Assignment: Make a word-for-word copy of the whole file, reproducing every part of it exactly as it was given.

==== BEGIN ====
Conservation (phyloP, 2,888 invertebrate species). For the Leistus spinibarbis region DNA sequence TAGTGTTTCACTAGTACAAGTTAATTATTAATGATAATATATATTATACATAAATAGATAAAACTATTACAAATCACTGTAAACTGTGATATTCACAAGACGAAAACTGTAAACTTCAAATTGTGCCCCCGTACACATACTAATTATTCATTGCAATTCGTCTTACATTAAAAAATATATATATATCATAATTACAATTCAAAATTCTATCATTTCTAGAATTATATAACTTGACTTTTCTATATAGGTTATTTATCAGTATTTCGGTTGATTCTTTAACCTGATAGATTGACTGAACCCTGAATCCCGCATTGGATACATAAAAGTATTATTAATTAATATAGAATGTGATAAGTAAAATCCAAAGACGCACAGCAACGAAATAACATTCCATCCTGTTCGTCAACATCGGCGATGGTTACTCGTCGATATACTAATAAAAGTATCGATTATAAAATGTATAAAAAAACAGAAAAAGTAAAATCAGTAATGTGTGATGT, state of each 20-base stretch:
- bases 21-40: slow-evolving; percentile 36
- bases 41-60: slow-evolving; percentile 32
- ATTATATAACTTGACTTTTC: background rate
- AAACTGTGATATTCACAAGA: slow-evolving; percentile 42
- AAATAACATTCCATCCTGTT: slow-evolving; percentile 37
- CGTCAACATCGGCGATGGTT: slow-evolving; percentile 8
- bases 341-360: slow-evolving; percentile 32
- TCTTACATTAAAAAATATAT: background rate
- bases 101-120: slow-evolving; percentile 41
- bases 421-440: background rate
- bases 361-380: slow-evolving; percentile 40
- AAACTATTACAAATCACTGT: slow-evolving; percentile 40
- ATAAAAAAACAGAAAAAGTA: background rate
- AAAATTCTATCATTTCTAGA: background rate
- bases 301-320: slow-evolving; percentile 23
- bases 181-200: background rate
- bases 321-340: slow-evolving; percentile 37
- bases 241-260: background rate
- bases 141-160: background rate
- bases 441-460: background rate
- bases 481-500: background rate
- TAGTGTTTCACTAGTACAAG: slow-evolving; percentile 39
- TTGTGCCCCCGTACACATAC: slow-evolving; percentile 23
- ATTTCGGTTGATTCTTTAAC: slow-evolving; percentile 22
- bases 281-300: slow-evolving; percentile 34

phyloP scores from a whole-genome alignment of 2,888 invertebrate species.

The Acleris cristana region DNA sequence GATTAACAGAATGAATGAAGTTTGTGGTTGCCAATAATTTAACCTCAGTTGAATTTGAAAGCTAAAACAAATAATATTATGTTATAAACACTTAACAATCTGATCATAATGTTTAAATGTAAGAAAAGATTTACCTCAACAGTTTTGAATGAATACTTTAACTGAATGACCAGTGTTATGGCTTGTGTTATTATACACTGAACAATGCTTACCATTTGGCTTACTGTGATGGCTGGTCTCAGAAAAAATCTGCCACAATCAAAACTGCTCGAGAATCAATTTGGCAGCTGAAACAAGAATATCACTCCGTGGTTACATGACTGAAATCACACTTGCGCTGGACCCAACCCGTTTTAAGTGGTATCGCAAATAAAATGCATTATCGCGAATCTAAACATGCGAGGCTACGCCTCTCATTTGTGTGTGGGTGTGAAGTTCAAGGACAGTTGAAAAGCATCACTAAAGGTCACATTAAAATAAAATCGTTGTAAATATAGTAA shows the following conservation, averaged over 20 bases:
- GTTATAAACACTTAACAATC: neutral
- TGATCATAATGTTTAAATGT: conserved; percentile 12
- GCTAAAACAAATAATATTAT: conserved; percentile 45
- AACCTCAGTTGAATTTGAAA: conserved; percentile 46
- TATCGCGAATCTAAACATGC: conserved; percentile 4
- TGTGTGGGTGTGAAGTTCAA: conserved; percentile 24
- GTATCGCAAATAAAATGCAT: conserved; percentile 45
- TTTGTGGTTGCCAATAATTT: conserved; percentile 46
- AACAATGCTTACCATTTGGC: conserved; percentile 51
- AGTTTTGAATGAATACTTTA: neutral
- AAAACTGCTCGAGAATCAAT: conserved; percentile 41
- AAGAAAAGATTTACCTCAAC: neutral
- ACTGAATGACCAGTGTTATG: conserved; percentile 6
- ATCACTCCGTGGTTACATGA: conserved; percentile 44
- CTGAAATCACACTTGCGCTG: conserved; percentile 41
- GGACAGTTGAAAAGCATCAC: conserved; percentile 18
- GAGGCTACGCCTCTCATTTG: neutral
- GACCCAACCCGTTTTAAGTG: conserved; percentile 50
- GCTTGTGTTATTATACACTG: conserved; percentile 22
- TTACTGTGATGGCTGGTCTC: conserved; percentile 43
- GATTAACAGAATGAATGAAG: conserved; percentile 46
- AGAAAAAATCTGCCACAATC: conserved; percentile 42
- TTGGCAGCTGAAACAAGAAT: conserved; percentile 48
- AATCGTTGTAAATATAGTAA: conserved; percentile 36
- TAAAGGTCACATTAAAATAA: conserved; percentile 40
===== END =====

Conservation (phyloP, 2,888 invertebrate species). For the Leistus spinibarbis region DNA sequence TAGTGTTTCACTAGTACAAGTTAATTATTAATGATAATATATATTATACATAAATAGATAAAACTATTACAAATCACTGTAAACTGTGATATTCACAAGACGAAAACTGTAAACTTCAAATTGTGCCCCCGTACACATACTAATTATTCATTGCAATTCGTCTTACATTAAAAAATATATATATATCATAATTACAATTCAAAATTCTATCATTTCTAGAATTATATAACTTGACTTTTCTATATAGGTTATTTATCAGTATTTCGGTTGATTCTTTAACCTGATAGATTGACTGAACCCTGAATCCCGCATTGGATACATAAAAGTATTATTAATTAATATAGAATGTGATAAGTAAAATCCAAAGACGCACAGCAACGAAATAACATTCCATCCTGTTCGTCAACATCGGCGATGGTTACTCGTCGATATACTAATAAAAGTATCGATTATAAAATGTATAAAAAAACAGAAAAAGTAAAATCAGTAATGTGTGATGT, state of each 20-base stretch:
- bases 21-40: slow-evolving; percentile 36
- bases 41-60: slow-evolving; percentile 32
- ATTATATAACTTGACTTTTC: background rate
- AAACTGTGATATTCACAAGA: slow-evolving; percentile 42
- AAATAACATTCCATCCTGTT: slow-evolving; percentile 37
- CGTCAACATCGGCGATGGTT: slow-evolving; percentile 8
- bases 341-360: slow-evolving; percentile 32
- TCTTACATTAAAAAATATAT: background rate
- bases 101-120: slow-evolving; percentile 41
- bases 421-440: background rate
- bases 361-380: slow-evolving; percentile 40
- AAACTATTACAAATCACTGT: slow-evolving; percentile 40
- ATAAAAAAACAGAAAAAGTA: background rate
- AAAATTCTATCATTTCTAGA: background rate
- bases 301-320: slow-evolving; percentile 23
- bases 181-200: background rate
- bases 321-340: slow-evolving; percentile 37
- bases 241-260: background rate
- bases 141-160: background rate
- bases 441-460: background rate
- bases 481-500: background rate
- TAGTGTTTCACTAGTACAAG: slow-evolving; percentile 39
- TTGTGCCCCCGTACACATAC: slow-evolving; percentile 23
- ATTTCGGTTGATTCTTTAAC: slow-evolving; percentile 22
- bases 281-300: slow-evolving; percentile 34

phyloP scores from a whole-genome alignment of 2,888 invertebrate species.

The Acleris cristana region DNA sequence GATTAACAGAATGAATGAAGTTTGTGGTTGCCAATAATTTAACCTCAGTTGAATTTGAAAGCTAAAACAAATAATATTATGTTATAAACACTTAACAATCTGATCATAATGTTTAAATGTAAGAAAAGATTTACCTCAACAGTTTTGAATGAATACTTTAACTGAATGACCAGTGTTATGGCTTGTGTTATTATACACTGAACAATGCTTACCATTTGGCTTACTGTGATGGCTGGTCTCAGAAAAAATCTGCCACAATCAAAACTGCTCGAGAATCAATTTGGCAGCTGAAACAAGAATATCACTCCGTGGTTACATGACTGAAATCACACTTGCGCTGGACCCAACCCGTTTTAAGTGGTATCGCAAATAAAATGCATTATCGCGAATCTAAACATGCGAGGCTACGCCTCTCATTTGTGTGTGGGTGTGAAGTTCAAGGACAGTTGAAAAGCATCACTAAAGGTCACATTAAAATAAAATCGTTGTAAATATAGTAA shows the following conservation, averaged over 20 bases:
- GTTATAAACACTTAACAATC: neutral
- TGATCATAATGTTTAAATGT: conserved; percentile 12
- GCTAAAACAAATAATATTAT: conserved; percentile 45
- AACCTCAGTTGAATTTGAAA: conserved; percentile 46
- TATCGCGAATCTAAACATGC: conserved; percentile 4
- TGTGTGGGTGTGAAGTTCAA: conserved; percentile 24
- GTATCGCAAATAAAATGCAT: conserved; percentile 45
- TTTGTGGTTGCCAATAATTT: conserved; percentile 46
- AACAATGCTTACCATTTGGC: conserved; percentile 51
- AGTTTTGAATGAATACTTTA: neutral
- AAAACTGCTCGAGAATCAAT: conserved; percentile 41
- AAGAAAAGATTTACCTCAAC: neutral
- ACTGAATGACCAGTGTTATG: conserved; percentile 6
- ATCACTCCGTGGTTACATGA: conserved; percentile 44
- CTGAAATCACACTTGCGCTG: conserved; percentile 41
- GGACAGTTGAAAAGCATCAC: conserved; percentile 18
- GAGGCTACGCCTCTCATTTG: neutral
- GACCCAACCCGTTTTAAGTG: conserved; percentile 50
- GCTTGTGTTATTATACACTG: conserved; percentile 22
- TTACTGTGATGGCTGGTCTC: conserved; percentile 43
- GATTAACAGAATGAATGAAG: conserved; percentile 46
- AGAAAAAATCTGCCACAATC: conserved; percentile 42
- TTGGCAGCTGAAACAAGAAT: conserved; percentile 48
- AATCGTTGTAAATATAGTAA: conserved; percentile 36
- TAAAGGTCACATTAAAATAA: conserved; percentile 40